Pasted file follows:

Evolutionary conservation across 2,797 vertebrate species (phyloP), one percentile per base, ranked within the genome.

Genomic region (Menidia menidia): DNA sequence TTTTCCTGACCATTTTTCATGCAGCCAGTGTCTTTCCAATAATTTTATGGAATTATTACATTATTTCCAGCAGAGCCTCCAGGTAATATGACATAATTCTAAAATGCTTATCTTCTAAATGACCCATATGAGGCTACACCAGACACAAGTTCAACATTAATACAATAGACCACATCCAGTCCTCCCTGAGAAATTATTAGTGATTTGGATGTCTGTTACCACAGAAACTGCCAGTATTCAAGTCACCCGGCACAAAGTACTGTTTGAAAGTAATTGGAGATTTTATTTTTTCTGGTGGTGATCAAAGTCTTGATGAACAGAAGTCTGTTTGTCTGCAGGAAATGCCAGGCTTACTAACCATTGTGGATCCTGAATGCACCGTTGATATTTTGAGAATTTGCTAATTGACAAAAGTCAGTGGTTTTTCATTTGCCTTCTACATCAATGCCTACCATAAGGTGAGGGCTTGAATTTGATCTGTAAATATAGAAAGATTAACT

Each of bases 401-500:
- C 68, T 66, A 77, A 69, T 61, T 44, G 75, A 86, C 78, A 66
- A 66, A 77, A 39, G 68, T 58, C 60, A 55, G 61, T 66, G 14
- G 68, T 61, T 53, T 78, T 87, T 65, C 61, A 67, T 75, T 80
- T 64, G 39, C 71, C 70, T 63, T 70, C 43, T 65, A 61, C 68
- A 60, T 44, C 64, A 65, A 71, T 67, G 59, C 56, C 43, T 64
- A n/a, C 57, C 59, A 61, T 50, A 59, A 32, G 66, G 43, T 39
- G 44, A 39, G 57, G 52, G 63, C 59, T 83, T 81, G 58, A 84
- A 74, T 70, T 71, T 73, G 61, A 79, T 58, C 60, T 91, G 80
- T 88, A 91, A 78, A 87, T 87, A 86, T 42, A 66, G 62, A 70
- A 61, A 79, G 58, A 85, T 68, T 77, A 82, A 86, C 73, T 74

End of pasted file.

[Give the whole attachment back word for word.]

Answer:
Evolutionary conservation across 2,797 vertebrate species (phyloP), one percentile per base, ranked within the genome.

Genomic region (Menidia menidia): DNA sequence TTTTCCTGACCATTTTTCATGCAGCCAGTGTCTTTCCAATAATTTTATGGAATTATTACATTATTTCCAGCAGAGCCTCCAGGTAATATGACATAATTCTAAAATGCTTATCTTCTAAATGACCCATATGAGGCTACACCAGACACAAGTTCAACATTAATACAATAGACCACATCCAGTCCTCCCTGAGAAATTATTAGTGATTTGGATGTCTGTTACCACAGAAACTGCCAGTATTCAAGTCACCCGGCACAAAGTACTGTTTGAAAGTAATTGGAGATTTTATTTTTTCTGGTGGTGATCAAAGTCTTGATGAACAGAAGTCTGTTTGTCTGCAGGAAATGCCAGGCTTACTAACCATTGTGGATCCTGAATGCACCGTTGATATTTTGAGAATTTGCTAATTGACAAAAGTCAGTGGTTTTTCATTTGCCTTCTACATCAATGCCTACCATAAGGTGAGGGCTTGAATTTGATCTGTAAATATAGAAAGATTAACT

Each of bases 401-500:
- C 68, T 66, A 77, A 69, T 61, T 44, G 75, A 86, C 78, A 66
- A 66, A 77, A 39, G 68, T 58, C 60, A 55, G 61, T 66, G 14
- G 68, T 61, T 53, T 78, T 87, T 65, C 61, A 67, T 75, T 80
- T 64, G 39, C 71, C 70, T 63, T 70, C 43, T 65, A 61, C 68
- A 60, T 44, C 64, A 65, A 71, T 67, G 59, C 56, C 43, T 64
- A n/a, C 57, C 59, A 61, T 50, A 59, A 32, G 66, G 43, T 39
- G 44, A 39, G 57, G 52, G 63, C 59, T 83, T 81, G 58, A 84
- A 74, T 70, T 71, T 73, G 61, A 79, T 58, C 60, T 91, G 80
- T 88, A 91, A 78, A 87, T 87, A 86, T 42, A 66, G 62, A 70
- A 61, A 79, G 58, A 85, T 68, T 77, A 82, A 86, C 73, T 74